A message from our CEO
We hope this newsletter finds you and your families healthy during these uncertain and challenging times. While business is anything BUT usual, CreositySpace remains committed to the world of K-5 science and helping students use their unique skills, interests, and curiosity to connect to science at a time when they ask, "What do I want to do when I grow up?" 

In responding to the needs of teachers, students, and parents affected by school closures due to COVID-19, CreositySpace created an open access portal with easy lessons, activities, and a weekly innovation challenge Since launching it, we received over 750 registrations from every state and 14 countries.

Help us spread the word by following us and sharing our social media posts on Facebook and Twitter (@CreositySpace) . Or visit CreositySpace  today and make a small donation  so we may continue sharing the fun of science during the pandemic.

Kind regards,  
Peg Zokowski, CEO 
Decoding the NGSS
The adoption of the Next Generation Science Standards, and similar science standards based on the NRC Framework for K-12 Science Education (e.g., NYSSLS in New York), resulted in many changes to K-5 science curriculum requirements and assessments .

"What does it all mean?" "How am I supposed to fit everything in?" "Realistically, how am I supposed to incorporate these new learning objectives into my daily lessons?"  These are just a few of the reactions we hear from K-5 teachers across the country.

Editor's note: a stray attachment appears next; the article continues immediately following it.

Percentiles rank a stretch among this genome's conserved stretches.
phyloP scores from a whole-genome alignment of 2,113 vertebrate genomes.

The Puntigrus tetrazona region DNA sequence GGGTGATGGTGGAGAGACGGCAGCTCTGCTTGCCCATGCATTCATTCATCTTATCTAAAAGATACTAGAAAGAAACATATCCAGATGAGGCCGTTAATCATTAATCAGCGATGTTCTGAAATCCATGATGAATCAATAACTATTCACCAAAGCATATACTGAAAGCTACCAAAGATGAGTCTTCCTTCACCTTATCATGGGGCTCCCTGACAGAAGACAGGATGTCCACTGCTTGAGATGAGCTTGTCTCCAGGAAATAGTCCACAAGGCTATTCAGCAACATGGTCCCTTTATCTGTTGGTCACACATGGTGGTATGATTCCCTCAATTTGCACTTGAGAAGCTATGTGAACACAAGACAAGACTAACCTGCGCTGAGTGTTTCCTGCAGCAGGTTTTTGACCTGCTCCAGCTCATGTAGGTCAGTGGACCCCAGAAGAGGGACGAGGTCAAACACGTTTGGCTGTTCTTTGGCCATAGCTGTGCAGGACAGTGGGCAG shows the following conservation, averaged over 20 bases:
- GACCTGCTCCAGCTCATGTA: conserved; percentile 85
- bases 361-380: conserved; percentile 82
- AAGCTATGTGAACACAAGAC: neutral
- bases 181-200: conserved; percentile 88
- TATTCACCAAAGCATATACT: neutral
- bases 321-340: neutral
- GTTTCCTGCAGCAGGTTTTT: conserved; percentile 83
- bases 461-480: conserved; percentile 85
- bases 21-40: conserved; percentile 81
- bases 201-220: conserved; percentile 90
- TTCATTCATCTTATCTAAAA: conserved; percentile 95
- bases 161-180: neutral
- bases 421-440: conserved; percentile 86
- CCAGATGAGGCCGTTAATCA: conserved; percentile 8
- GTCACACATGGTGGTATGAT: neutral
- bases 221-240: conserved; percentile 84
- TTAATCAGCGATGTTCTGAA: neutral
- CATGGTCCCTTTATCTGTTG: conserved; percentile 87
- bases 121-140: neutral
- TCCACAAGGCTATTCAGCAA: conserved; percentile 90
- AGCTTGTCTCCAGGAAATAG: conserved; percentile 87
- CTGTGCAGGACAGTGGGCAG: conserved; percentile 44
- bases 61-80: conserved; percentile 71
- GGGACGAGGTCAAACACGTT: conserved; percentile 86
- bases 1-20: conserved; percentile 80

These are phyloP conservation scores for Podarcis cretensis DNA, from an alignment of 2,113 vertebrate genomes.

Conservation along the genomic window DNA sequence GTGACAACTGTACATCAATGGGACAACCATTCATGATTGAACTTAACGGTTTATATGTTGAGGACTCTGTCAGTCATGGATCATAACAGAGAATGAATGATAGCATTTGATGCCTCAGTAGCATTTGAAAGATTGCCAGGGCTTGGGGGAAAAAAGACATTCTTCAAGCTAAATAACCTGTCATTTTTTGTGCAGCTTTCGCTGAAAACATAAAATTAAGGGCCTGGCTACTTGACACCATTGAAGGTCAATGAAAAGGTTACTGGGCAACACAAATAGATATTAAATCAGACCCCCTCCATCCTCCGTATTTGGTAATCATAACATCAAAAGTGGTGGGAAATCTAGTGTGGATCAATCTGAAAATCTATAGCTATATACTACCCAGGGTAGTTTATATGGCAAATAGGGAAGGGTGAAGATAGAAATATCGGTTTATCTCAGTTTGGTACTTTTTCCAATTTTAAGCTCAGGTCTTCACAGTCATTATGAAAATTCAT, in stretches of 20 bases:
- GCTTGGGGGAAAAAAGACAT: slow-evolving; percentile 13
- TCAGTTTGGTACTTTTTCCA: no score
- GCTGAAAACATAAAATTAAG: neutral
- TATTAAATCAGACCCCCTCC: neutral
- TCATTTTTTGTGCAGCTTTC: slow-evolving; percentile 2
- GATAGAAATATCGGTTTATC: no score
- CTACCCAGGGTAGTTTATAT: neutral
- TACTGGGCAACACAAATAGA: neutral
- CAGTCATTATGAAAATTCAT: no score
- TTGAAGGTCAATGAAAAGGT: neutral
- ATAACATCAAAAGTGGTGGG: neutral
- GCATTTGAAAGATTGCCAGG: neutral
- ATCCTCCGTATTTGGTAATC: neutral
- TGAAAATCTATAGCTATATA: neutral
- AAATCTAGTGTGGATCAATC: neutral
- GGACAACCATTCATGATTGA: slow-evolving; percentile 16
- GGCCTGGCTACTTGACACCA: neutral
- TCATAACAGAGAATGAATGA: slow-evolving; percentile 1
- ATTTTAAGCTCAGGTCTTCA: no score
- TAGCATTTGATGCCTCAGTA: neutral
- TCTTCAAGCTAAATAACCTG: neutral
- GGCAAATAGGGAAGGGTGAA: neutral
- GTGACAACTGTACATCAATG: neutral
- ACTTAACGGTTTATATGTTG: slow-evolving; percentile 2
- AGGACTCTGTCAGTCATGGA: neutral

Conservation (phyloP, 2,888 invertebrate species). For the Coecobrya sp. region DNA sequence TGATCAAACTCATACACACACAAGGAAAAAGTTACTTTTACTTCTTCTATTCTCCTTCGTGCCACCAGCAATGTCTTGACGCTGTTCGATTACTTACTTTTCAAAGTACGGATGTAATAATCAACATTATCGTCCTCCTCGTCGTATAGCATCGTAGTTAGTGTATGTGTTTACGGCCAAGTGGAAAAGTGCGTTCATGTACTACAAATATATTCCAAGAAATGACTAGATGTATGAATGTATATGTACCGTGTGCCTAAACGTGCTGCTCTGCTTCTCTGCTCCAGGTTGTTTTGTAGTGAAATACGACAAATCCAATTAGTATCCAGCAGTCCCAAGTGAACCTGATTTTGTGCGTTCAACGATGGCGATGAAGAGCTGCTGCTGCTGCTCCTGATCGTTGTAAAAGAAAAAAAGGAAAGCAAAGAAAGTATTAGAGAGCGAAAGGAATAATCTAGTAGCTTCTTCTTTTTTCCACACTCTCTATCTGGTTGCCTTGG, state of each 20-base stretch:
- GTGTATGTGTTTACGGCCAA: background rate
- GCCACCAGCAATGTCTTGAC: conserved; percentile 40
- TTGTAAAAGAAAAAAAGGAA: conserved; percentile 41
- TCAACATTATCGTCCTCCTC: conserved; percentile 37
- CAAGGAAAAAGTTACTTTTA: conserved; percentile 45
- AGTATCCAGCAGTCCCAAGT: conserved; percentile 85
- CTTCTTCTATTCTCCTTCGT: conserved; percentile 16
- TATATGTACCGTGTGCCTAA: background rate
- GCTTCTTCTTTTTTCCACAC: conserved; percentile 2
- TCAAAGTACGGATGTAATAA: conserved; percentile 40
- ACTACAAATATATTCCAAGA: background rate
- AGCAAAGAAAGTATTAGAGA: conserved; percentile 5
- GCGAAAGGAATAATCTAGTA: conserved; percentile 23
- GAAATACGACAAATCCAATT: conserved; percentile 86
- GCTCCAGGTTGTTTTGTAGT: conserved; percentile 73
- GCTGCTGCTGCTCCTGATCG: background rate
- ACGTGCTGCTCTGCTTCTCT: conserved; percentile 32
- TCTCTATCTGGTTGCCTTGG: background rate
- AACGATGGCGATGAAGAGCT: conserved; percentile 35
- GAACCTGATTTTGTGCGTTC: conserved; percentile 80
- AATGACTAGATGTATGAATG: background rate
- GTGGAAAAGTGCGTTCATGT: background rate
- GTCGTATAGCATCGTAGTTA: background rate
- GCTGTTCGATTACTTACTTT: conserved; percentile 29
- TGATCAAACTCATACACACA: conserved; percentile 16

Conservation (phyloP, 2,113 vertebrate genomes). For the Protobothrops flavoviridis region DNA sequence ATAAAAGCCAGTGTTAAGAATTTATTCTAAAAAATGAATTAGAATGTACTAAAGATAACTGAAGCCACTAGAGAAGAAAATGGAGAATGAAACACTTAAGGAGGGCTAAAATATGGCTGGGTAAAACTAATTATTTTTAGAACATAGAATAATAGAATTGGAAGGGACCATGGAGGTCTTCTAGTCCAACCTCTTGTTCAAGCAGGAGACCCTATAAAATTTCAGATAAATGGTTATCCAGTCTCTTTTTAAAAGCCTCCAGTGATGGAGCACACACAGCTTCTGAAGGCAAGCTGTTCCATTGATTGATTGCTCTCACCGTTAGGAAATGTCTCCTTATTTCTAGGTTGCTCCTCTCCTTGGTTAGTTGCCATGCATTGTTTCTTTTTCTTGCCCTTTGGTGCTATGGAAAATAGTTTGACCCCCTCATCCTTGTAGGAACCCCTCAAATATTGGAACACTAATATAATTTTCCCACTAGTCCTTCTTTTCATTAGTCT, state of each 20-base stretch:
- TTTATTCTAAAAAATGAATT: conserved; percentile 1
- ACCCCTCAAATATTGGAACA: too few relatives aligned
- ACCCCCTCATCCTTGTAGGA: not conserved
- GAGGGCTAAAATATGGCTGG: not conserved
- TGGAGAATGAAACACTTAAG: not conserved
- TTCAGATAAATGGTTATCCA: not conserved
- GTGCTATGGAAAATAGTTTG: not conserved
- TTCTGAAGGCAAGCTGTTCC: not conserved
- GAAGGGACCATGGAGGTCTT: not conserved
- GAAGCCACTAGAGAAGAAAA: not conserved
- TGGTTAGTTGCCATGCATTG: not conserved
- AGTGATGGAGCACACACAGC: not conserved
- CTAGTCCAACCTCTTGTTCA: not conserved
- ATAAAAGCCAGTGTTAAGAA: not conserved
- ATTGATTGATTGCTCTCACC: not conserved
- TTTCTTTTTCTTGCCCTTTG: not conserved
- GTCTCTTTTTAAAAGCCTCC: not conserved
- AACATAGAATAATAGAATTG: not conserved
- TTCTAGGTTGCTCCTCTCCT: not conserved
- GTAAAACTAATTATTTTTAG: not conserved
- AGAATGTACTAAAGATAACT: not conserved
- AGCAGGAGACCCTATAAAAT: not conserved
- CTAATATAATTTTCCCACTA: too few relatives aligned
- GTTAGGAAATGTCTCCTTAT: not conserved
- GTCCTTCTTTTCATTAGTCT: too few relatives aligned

So we launched a weekly tip series, Decoding the NGSS to help interpret the spirit of NGSS and provide simple ways to incorporate 3-dimensional learning and the nature of science into your busy K-5 classroom.

Each Tuesday we publish a new tip on our website and at the end of the month we send out a short email summary.

Do you have a NGSS concept you've been wondering about? Drop us a line here with the subject line "Decode My NGSS. "
March and April Summary
two sides of a quarter
TIP 11

The Nature of Science:
The other side of the coin

There's been much discussion and many workshops on three-dimensional learning and how to incorporate it into the classroom. 

There remains a final category, however--the Nature of Science--which looks like it should be its own dimension but is not. Instead, it is split and positioned below both the Science and Engineering Practices and the Crosscutting Concepts.

What gives? 

Find out how to use the Nature of Science in conjunction with the three-dimensions to make science real for your students in Tip 11. 
Various examples of student models
TIP 10

Nothing Is Ever As Simple As It Seems 

Just as many K-5 educators find themselves trying to sort through NGSS, elementary students are learning how to make sense of the world around them. Models are a great way to help visualize and understand complicated ideas and issues.  

More than just a “make work” activity or art project, models are a powerful tool to increase student confidence, personalize learning, and help students develop a deeper understanding of a given phenomenon, concept, or system.

Check out Tip 10 to see how CreositySpace units use models to facilitate deeper thinking and deeper connections between students and science.
three girls discussing results

Evidence-Based Arguments: